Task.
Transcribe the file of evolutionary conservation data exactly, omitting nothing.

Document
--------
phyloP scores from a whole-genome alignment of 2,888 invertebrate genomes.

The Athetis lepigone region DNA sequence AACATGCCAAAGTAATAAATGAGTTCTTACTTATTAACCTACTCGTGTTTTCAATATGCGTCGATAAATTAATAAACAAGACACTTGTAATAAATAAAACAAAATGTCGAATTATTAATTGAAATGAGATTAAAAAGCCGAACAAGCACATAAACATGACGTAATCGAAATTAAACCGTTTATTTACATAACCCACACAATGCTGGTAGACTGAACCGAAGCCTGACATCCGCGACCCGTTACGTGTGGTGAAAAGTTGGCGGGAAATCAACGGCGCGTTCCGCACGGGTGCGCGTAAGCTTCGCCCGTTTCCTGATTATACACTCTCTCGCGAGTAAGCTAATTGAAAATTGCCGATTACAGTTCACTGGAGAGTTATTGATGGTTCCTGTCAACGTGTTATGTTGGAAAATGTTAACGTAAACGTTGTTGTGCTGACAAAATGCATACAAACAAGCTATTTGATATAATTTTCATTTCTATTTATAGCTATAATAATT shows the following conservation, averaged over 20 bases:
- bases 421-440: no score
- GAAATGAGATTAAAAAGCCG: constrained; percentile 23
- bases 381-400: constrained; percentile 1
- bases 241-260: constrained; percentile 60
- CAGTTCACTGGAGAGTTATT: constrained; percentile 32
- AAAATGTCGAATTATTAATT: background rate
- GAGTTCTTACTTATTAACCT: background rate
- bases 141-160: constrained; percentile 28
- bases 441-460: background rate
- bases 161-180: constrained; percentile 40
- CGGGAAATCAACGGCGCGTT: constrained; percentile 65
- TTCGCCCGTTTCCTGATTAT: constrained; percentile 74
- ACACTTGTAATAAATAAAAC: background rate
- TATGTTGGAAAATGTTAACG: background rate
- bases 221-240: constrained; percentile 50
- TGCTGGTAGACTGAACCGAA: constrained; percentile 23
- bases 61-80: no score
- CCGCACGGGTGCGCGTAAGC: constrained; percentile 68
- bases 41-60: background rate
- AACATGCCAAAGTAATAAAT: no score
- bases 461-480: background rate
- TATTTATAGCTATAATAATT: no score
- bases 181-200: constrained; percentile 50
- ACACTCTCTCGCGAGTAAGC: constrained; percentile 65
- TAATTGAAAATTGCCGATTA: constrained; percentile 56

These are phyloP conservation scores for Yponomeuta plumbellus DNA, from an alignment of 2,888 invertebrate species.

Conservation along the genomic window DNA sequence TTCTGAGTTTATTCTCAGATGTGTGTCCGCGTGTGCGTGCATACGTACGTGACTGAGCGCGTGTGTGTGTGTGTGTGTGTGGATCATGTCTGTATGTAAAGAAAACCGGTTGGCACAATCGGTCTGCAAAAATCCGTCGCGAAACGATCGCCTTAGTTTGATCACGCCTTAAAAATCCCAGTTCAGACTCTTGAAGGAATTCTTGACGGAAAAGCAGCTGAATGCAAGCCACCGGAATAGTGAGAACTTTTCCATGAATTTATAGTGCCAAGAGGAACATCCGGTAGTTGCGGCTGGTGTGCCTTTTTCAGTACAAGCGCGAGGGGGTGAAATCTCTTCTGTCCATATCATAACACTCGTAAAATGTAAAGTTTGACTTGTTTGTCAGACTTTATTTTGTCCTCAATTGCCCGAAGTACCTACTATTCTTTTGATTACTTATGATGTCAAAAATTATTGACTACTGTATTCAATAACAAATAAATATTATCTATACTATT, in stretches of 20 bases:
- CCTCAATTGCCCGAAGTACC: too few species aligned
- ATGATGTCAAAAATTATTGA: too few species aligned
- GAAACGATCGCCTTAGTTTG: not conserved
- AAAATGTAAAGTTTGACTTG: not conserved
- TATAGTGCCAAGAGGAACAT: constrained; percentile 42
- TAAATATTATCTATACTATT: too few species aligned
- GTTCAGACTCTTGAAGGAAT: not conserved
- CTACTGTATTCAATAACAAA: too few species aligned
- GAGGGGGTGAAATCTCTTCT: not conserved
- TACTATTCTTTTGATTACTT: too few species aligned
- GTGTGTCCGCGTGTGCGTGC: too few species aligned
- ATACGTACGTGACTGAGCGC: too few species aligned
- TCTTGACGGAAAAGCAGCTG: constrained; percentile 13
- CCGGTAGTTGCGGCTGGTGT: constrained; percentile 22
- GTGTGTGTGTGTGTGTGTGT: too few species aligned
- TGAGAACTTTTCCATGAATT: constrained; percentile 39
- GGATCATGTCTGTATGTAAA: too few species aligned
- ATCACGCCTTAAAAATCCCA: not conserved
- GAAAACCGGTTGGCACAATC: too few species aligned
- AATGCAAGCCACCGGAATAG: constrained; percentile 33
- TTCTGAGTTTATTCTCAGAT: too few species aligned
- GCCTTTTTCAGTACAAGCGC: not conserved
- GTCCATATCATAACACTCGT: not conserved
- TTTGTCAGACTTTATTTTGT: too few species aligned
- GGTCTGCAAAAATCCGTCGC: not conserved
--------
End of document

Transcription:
phyloP scores from a whole-genome alignment of 2,888 invertebrate genomes.

The Athetis lepigone region DNA sequence AACATGCCAAAGTAATAAATGAGTTCTTACTTATTAACCTACTCGTGTTTTCAATATGCGTCGATAAATTAATAAACAAGACACTTGTAATAAATAAAACAAAATGTCGAATTATTAATTGAAATGAGATTAAAAAGCCGAACAAGCACATAAACATGACGTAATCGAAATTAAACCGTTTATTTACATAACCCACACAATGCTGGTAGACTGAACCGAAGCCTGACATCCGCGACCCGTTACGTGTGGTGAAAAGTTGGCGGGAAATCAACGGCGCGTTCCGCACGGGTGCGCGTAAGCTTCGCCCGTTTCCTGATTATACACTCTCTCGCGAGTAAGCTAATTGAAAATTGCCGATTACAGTTCACTGGAGAGTTATTGATGGTTCCTGTCAACGTGTTATGTTGGAAAATGTTAACGTAAACGTTGTTGTGCTGACAAAATGCATACAAACAAGCTATTTGATATAATTTTCATTTCTATTTATAGCTATAATAATT shows the following conservation, averaged over 20 bases:
- bases 421-440: no score
- GAAATGAGATTAAAAAGCCG: constrained; percentile 23
- bases 381-400: constrained; percentile 1
- bases 241-260: constrained; percentile 60
- CAGTTCACTGGAGAGTTATT: constrained; percentile 32
- AAAATGTCGAATTATTAATT: background rate
- GAGTTCTTACTTATTAACCT: background rate
- bases 141-160: constrained; percentile 28
- bases 441-460: background rate
- bases 161-180: constrained; percentile 40
- CGGGAAATCAACGGCGCGTT: constrained; percentile 65
- TTCGCCCGTTTCCTGATTAT: constrained; percentile 74
- ACACTTGTAATAAATAAAAC: background rate
- TATGTTGGAAAATGTTAACG: background rate
- bases 221-240: constrained; percentile 50
- TGCTGGTAGACTGAACCGAA: constrained; percentile 23
- bases 61-80: no score
- CCGCACGGGTGCGCGTAAGC: constrained; percentile 68
- bases 41-60: background rate
- AACATGCCAAAGTAATAAAT: no score
- bases 461-480: background rate
- TATTTATAGCTATAATAATT: no score
- bases 181-200: constrained; percentile 50
- ACACTCTCTCGCGAGTAAGC: constrained; percentile 65
- TAATTGAAAATTGCCGATTA: constrained; percentile 56

These are phyloP conservation scores for Yponomeuta plumbellus DNA, from an alignment of 2,888 invertebrate species.

Conservation along the genomic window DNA sequence TTCTGAGTTTATTCTCAGATGTGTGTCCGCGTGTGCGTGCATACGTACGTGACTGAGCGCGTGTGTGTGTGTGTGTGTGTGGATCATGTCTGTATGTAAAGAAAACCGGTTGGCACAATCGGTCTGCAAAAATCCGTCGCGAAACGATCGCCTTAGTTTGATCACGCCTTAAAAATCCCAGTTCAGACTCTTGAAGGAATTCTTGACGGAAAAGCAGCTGAATGCAAGCCACCGGAATAGTGAGAACTTTTCCATGAATTTATAGTGCCAAGAGGAACATCCGGTAGTTGCGGCTGGTGTGCCTTTTTCAGTACAAGCGCGAGGGGGTGAAATCTCTTCTGTCCATATCATAACACTCGTAAAATGTAAAGTTTGACTTGTTTGTCAGACTTTATTTTGTCCTCAATTGCCCGAAGTACCTACTATTCTTTTGATTACTTATGATGTCAAAAATTATTGACTACTGTATTCAATAACAAATAAATATTATCTATACTATT, in stretches of 20 bases:
- CCTCAATTGCCCGAAGTACC: too few species aligned
- ATGATGTCAAAAATTATTGA: too few species aligned
- GAAACGATCGCCTTAGTTTG: not conserved
- AAAATGTAAAGTTTGACTTG: not conserved
- TATAGTGCCAAGAGGAACAT: constrained; percentile 42
- TAAATATTATCTATACTATT: too few species aligned
- GTTCAGACTCTTGAAGGAAT: not conserved
- CTACTGTATTCAATAACAAA: too few species aligned
- GAGGGGGTGAAATCTCTTCT: not conserved
- TACTATTCTTTTGATTACTT: too few species aligned
- GTGTGTCCGCGTGTGCGTGC: too few species aligned
- ATACGTACGTGACTGAGCGC: too few species aligned
- TCTTGACGGAAAAGCAGCTG: constrained; percentile 13
- CCGGTAGTTGCGGCTGGTGT: constrained; percentile 22
- GTGTGTGTGTGTGTGTGTGT: too few species aligned
- TGAGAACTTTTCCATGAATT: constrained; percentile 39
- GGATCATGTCTGTATGTAAA: too few species aligned
- ATCACGCCTTAAAAATCCCA: not conserved
- GAAAACCGGTTGGCACAATC: too few species aligned
- AATGCAAGCCACCGGAATAG: constrained; percentile 33
- TTCTGAGTTTATTCTCAGAT: too few species aligned
- GCCTTTTTCAGTACAAGCGC: not conserved
- GTCCATATCATAACACTCGT: not conserved
- TTTGTCAGACTTTATTTTGT: too few species aligned
- GGTCTGCAAAAATCCGTCGC: not conserved